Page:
“What we have done is intensify what we call ‘contact tracing,’ that is that we have some routines that people go through.  When you come to the airport, if you are from Guinea and Liberia, you have some specific forms that you fill out.  Our health workers are trained to take some vital signs, so that, when we suspect something, we will be able to trace that particular contact,” Tunis said.
Butty interview with Tunis
Butty interview with Tunisi
|| 0:00:00
...    
🔇
X

You May Like

Could Nemtsov Threaten Putin in Death as in Life?

Dynamic and debonair opposition leader had supported liberal economic reforms, criticized Russian president's aggression in Ukraine More

Oil Smuggling Highlights Challenges in Shutting Down IS Finances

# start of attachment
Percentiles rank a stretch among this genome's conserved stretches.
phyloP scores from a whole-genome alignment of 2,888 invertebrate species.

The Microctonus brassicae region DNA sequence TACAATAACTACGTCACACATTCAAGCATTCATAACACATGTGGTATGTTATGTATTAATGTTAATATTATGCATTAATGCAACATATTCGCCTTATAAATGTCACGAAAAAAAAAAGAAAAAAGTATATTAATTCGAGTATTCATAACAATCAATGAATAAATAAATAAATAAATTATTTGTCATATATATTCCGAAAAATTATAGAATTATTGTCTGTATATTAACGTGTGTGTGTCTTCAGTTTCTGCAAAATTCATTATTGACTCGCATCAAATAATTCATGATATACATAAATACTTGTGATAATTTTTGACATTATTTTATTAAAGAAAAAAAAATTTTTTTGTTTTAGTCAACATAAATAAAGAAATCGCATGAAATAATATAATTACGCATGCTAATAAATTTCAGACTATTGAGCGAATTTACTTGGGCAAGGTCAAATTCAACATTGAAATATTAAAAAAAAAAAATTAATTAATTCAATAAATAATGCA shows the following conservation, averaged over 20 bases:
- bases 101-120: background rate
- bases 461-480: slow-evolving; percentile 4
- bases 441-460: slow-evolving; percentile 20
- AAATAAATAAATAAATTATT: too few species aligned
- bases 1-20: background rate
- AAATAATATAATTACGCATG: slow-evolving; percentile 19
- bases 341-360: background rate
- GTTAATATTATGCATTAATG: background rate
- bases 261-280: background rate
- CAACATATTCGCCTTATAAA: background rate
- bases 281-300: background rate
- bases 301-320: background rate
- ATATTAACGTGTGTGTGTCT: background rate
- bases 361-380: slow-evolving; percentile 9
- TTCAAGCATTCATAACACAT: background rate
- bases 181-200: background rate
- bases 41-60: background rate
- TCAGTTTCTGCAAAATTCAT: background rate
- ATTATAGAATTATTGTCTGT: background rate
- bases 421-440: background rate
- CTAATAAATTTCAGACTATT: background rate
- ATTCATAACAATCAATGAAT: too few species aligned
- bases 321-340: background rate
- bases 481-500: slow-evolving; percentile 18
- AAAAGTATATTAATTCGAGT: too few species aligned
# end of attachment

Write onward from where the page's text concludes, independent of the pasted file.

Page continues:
Pentagon spokesman says Islamic State 'certainly continues to get revenue from the oil industry black market' but that airstrikes have made a dent More

India Focuses on Infrastructure, Investment to Propel Economy

Government expects economy to grow at 8 to 8.5 percent in next fiscal year More

Featured Videos

Your JavaScript is turned off or you have an old version of Adobe's Flash Player. Get the latest Flash player.
US Supreme Court Hears Hijab Discrimination Casei
X
Katherine Gypson
February 25, 2015 11:30 PM
The U.S. Supreme Court has heard opening arguments in a workplace religious discrimination case that examines whether a clothing store can refuse to hire a young woman for wearing the headscarf she says is a symbol of her Muslim faith. Katherine Gypson reports from the Supreme Court.